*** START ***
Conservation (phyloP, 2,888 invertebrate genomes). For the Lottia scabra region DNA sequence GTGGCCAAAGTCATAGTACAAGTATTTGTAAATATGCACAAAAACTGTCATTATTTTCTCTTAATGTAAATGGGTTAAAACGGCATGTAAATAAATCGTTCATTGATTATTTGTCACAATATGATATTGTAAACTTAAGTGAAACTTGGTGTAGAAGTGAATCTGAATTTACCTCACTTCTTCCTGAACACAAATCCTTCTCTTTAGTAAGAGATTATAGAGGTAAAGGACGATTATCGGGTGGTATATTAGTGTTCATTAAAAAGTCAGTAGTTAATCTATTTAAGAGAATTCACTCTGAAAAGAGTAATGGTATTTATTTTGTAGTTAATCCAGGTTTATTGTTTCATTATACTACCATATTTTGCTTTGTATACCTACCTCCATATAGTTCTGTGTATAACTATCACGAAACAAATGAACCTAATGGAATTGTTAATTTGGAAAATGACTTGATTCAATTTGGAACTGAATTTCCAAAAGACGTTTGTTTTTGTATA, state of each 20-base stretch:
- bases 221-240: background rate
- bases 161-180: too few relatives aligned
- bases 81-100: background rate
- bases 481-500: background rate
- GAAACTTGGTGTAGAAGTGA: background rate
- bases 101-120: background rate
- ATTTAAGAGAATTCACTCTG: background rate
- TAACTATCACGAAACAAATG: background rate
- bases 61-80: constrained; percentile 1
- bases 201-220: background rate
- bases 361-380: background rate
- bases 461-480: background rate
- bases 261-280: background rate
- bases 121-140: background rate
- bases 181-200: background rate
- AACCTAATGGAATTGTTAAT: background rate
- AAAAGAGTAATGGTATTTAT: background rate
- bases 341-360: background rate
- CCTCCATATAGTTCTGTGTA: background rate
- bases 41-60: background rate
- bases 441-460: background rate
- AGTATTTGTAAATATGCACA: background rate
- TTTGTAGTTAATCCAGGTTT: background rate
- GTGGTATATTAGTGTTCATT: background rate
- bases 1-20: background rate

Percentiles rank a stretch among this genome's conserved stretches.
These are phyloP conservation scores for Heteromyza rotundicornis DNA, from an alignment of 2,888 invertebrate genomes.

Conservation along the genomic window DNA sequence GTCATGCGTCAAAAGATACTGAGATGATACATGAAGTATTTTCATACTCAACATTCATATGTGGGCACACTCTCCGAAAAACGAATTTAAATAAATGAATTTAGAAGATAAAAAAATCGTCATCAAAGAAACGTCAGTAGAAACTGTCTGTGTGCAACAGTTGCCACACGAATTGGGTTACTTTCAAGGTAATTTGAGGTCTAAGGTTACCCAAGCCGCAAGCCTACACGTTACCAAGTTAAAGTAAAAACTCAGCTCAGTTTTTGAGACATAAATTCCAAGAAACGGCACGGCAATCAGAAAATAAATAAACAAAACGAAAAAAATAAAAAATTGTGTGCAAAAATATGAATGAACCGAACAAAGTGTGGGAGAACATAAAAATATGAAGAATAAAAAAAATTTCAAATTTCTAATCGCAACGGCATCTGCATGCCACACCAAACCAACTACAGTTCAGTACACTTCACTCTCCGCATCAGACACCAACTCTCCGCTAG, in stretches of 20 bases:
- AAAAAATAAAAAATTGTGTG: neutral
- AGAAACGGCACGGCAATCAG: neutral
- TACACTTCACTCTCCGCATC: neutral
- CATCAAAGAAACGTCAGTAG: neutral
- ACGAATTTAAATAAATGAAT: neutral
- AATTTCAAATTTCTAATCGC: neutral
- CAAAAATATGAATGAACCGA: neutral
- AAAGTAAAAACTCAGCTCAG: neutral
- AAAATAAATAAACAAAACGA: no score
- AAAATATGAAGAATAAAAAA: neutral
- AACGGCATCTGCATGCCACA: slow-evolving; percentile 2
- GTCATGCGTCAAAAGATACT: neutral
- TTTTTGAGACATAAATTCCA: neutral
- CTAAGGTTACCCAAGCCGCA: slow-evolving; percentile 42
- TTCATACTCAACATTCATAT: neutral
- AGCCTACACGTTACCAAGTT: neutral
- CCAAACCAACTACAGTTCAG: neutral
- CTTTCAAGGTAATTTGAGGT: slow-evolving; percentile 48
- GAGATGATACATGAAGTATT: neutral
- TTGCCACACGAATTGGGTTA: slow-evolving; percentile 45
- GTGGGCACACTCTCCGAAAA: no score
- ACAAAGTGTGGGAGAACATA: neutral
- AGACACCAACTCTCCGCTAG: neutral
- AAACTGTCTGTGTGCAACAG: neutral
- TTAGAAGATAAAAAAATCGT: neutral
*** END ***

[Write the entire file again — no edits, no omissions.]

Conservation (phyloP, 2,888 invertebrate genomes). For the Lottia scabra region DNA sequence GTGGCCAAAGTCATAGTACAAGTATTTGTAAATATGCACAAAAACTGTCATTATTTTCTCTTAATGTAAATGGGTTAAAACGGCATGTAAATAAATCGTTCATTGATTATTTGTCACAATATGATATTGTAAACTTAAGTGAAACTTGGTGTAGAAGTGAATCTGAATTTACCTCACTTCTTCCTGAACACAAATCCTTCTCTTTAGTAAGAGATTATAGAGGTAAAGGACGATTATCGGGTGGTATATTAGTGTTCATTAAAAAGTCAGTAGTTAATCTATTTAAGAGAATTCACTCTGAAAAGAGTAATGGTATTTATTTTGTAGTTAATCCAGGTTTATTGTTTCATTATACTACCATATTTTGCTTTGTATACCTACCTCCATATAGTTCTGTGTATAACTATCACGAAACAAATGAACCTAATGGAATTGTTAATTTGGAAAATGACTTGATTCAATTTGGAACTGAATTTCCAAAAGACGTTTGTTTTTGTATA, state of each 20-base stretch:
- bases 221-240: background rate
- bases 161-180: too few relatives aligned
- bases 81-100: background rate
- bases 481-500: background rate
- GAAACTTGGTGTAGAAGTGA: background rate
- bases 101-120: background rate
- ATTTAAGAGAATTCACTCTG: background rate
- TAACTATCACGAAACAAATG: background rate
- bases 61-80: constrained; percentile 1
- bases 201-220: background rate
- bases 361-380: background rate
- bases 461-480: background rate
- bases 261-280: background rate
- bases 121-140: background rate
- bases 181-200: background rate
- AACCTAATGGAATTGTTAAT: background rate
- AAAAGAGTAATGGTATTTAT: background rate
- bases 341-360: background rate
- CCTCCATATAGTTCTGTGTA: background rate
- bases 41-60: background rate
- bases 441-460: background rate
- AGTATTTGTAAATATGCACA: background rate
- TTTGTAGTTAATCCAGGTTT: background rate
- GTGGTATATTAGTGTTCATT: background rate
- bases 1-20: background rate

Percentiles rank a stretch among this genome's conserved stretches.
These are phyloP conservation scores for Heteromyza rotundicornis DNA, from an alignment of 2,888 invertebrate genomes.

Conservation along the genomic window DNA sequence GTCATGCGTCAAAAGATACTGAGATGATACATGAAGTATTTTCATACTCAACATTCATATGTGGGCACACTCTCCGAAAAACGAATTTAAATAAATGAATTTAGAAGATAAAAAAATCGTCATCAAAGAAACGTCAGTAGAAACTGTCTGTGTGCAACAGTTGCCACACGAATTGGGTTACTTTCAAGGTAATTTGAGGTCTAAGGTTACCCAAGCCGCAAGCCTACACGTTACCAAGTTAAAGTAAAAACTCAGCTCAGTTTTTGAGACATAAATTCCAAGAAACGGCACGGCAATCAGAAAATAAATAAACAAAACGAAAAAAATAAAAAATTGTGTGCAAAAATATGAATGAACCGAACAAAGTGTGGGAGAACATAAAAATATGAAGAATAAAAAAAATTTCAAATTTCTAATCGCAACGGCATCTGCATGCCACACCAAACCAACTACAGTTCAGTACACTTCACTCTCCGCATCAGACACCAACTCTCCGCTAG, in stretches of 20 bases:
- AAAAAATAAAAAATTGTGTG: neutral
- AGAAACGGCACGGCAATCAG: neutral
- TACACTTCACTCTCCGCATC: neutral
- CATCAAAGAAACGTCAGTAG: neutral
- ACGAATTTAAATAAATGAAT: neutral
- AATTTCAAATTTCTAATCGC: neutral
- CAAAAATATGAATGAACCGA: neutral
- AAAGTAAAAACTCAGCTCAG: neutral
- AAAATAAATAAACAAAACGA: no score
- AAAATATGAAGAATAAAAAA: neutral
- AACGGCATCTGCATGCCACA: slow-evolving; percentile 2
- GTCATGCGTCAAAAGATACT: neutral
- TTTTTGAGACATAAATTCCA: neutral
- CTAAGGTTACCCAAGCCGCA: slow-evolving; percentile 42
- TTCATACTCAACATTCATAT: neutral
- AGCCTACACGTTACCAAGTT: neutral
- CCAAACCAACTACAGTTCAG: neutral
- CTTTCAAGGTAATTTGAGGT: slow-evolving; percentile 48
- GAGATGATACATGAAGTATT: neutral
- TTGCCACACGAATTGGGTTA: slow-evolving; percentile 45
- GTGGGCACACTCTCCGAAAA: no score
- ACAAAGTGTGGGAGAACATA: neutral
- AGACACCAACTCTCCGCTAG: neutral
- AAACTGTCTGTGTGCAACAG: neutral
- TTAGAAGATAAAAAAATCGT: neutral